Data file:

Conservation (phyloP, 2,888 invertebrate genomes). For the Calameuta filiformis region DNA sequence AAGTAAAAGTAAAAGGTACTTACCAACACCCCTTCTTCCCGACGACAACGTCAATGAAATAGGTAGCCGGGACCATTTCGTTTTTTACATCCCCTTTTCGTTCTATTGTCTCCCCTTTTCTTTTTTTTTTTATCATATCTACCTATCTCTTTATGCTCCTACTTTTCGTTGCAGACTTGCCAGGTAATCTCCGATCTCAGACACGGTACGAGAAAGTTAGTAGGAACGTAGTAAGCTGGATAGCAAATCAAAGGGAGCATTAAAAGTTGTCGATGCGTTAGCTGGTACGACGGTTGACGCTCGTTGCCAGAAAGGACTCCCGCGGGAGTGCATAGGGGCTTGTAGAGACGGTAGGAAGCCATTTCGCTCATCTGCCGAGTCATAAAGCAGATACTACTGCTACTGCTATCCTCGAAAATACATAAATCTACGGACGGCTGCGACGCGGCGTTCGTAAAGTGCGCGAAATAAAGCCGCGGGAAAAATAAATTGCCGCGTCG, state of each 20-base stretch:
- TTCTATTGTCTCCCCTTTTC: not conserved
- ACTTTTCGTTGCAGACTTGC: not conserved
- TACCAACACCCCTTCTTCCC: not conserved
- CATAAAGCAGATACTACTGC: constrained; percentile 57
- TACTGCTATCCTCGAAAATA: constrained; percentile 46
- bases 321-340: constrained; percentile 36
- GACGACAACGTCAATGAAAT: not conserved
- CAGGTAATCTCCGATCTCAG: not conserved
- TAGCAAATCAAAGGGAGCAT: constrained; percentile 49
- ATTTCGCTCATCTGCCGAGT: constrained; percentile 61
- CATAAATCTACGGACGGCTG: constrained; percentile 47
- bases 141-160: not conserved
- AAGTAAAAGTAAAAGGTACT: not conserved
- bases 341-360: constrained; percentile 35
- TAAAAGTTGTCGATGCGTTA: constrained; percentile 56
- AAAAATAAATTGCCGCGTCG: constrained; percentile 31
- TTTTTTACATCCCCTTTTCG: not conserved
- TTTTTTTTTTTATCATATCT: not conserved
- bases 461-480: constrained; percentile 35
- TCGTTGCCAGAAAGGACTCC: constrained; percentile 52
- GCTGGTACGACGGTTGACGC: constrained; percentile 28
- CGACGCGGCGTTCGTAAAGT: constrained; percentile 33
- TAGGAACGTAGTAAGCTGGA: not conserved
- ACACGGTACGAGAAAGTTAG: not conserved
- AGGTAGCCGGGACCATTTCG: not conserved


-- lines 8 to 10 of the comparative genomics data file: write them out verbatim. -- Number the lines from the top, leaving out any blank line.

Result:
- GACGACAACGTCAATGAAAT: not conserved
- CAGGTAATCTCCGATCTCAG: not conserved
- TAGCAAATCAAAGGGAGCAT: constrained; percentile 49